There are many times that Danny has exclaimed "What do you mean you've never seen [insert classic/blockbuster film/TV show title here]?!!!". This probably stems from my carefully contructed facade of a stereotypical culture vulture, eg, the documentary-hoover-upping, piles-of-non-fiction-book-collecting, exhibition-going intellectual-in-waiting that suggests I'm someone who could be fairly well-infomed on the celluloid front too. However, among the many things that I may have done, I have a great big chunk of pop culture missing.
So while I've rewatched fluffy favourites like Spinal Tap, Dumb And Dumber, Pee Wee's Big Adventure (why isn't that on DVD?), Austin Powers and even Shaun The Sheep, I've never seen - deep breath - The Godfather, Casablanca, Citizen Kane, To Kill A Mockingbird, Das Boot, Raging Bull, The Great Escape, On The Waterfront, Back To The Future, Jaws, Cool Hand Luke, Ran, The Seven Samurai - or the Magnificent Seven - Ben Hur, La Dolce Vita... and loads more. I only recently saw Top Gun and The Lost Boys, on Danny's insistence. They were good.
I've got no excuses: I seem to have either watched abject cheese or subtitled obscurity and very little in-between. And I was quite busy in the years 1988-1999. I'd left home and was mostly drinking in the pub or going to clubs and watching bands.
So last night we watched another Danny recommendation, Alan Parker's 1991 production, The Commitments. On old-school VHS, no less!
What I liked about it was it wasn't super-slick, with some likably shy and cheeky performances from some of the young and inexperienced Irish cast, great music and a lot of the feel-good factor, which Commitments/Frames guitarist Glen Hansard took forward beautifully with his 2006 film, Once*. I remember The Commitments was very popular and spawned a few hit albums too. It's definitely a companion piece to one of my favourite films The Blues Brothers. But it did throw a few questions up, like: Does Alan Parker only do music films? Fame, Bugsy Malone, Evita, The Wall, Birdy (good news, I've seen three of those!)... and What happened to Andrew Strong, the young frontman with the big soul voice? (Strong was just sixteen when he was cast). Well, we found Andrew on MySpace - and his dad Rob and sister Niamh who seem to have a Dublin-based soul-singing dynasty - and we've dropped him a line. If he gets back to us, we'll let you know how he's been since he toured with the Rolling Stones in 1992.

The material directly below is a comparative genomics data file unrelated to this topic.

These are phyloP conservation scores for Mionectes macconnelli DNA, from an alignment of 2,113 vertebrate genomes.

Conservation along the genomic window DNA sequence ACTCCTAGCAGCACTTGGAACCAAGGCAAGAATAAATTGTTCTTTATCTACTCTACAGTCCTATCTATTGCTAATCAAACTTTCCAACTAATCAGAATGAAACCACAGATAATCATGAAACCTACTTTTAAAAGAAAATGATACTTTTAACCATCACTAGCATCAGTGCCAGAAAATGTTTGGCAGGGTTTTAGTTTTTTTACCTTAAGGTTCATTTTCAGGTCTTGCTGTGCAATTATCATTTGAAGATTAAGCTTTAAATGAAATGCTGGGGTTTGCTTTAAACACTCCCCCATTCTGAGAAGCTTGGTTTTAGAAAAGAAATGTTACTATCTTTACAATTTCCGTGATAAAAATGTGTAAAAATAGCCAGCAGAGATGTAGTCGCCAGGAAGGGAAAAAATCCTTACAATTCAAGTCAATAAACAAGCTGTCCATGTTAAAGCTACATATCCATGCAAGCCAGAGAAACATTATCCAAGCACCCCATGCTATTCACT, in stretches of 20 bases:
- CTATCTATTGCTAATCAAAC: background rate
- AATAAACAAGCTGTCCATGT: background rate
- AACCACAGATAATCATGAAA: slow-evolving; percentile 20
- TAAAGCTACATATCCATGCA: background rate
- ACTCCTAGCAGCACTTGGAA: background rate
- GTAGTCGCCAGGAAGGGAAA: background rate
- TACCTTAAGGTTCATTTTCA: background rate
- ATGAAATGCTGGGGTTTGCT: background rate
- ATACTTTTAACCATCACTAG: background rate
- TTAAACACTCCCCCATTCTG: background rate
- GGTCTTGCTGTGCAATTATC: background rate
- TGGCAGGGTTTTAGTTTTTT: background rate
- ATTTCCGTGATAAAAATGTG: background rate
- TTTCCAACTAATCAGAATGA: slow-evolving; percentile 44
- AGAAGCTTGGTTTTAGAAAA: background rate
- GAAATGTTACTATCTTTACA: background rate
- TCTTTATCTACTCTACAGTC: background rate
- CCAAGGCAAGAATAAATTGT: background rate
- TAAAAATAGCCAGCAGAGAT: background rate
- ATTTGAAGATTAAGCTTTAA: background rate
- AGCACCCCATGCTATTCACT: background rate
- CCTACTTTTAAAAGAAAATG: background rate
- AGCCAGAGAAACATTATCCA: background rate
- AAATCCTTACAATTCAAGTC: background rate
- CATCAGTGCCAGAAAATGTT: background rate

And continuing on the Irish tip, on Friday night I saw U2 play on the roof of BBC Broadcasting House.
I knew they were going to be at the BBC cos Radio 2 had been plugging it all week, but as my 493 bus squeezed its way past crash barriers, tour trucks, news vans and police verging on panic on Upper Regent Street at 6.30 that evening, I realised something was up. I got off the bus at Oxford Circus where a huge crowd were already massed to see if I could get a look.
Luckily, my friend Nas got a good spot by Pizza Express and we heard two songs, Vertigo (appropriate!) and Beautiful Day. Bono looked like he'd slipped over the side at one Hitcockian point, but was still singing. Nas shouted "Throw us some of your money", which made people around us chuckle. I'd said I'd wanted to see U2 this year - I do like them in spite of those wilderness years of '88-'99 affecting my knowledge of their recorded output at that time - and now I kind of have.
Stuff like this doesn't happen everyday, but it is a perk of living in London, England.
Now, Danny's mate, Dublin boy Paul Bibby, had stories about both of the above mentioned - Roddy Doyle/The Commitments and U2 - but we'll save that for another day as I can't quite remember what they are... aside from him being in a band with U2's PR-to-be Regine Moylette, and the original Commitments, The Soulmates...
* I've seen this film too!
The Week In Genre Books - July 16 2015
1 week ago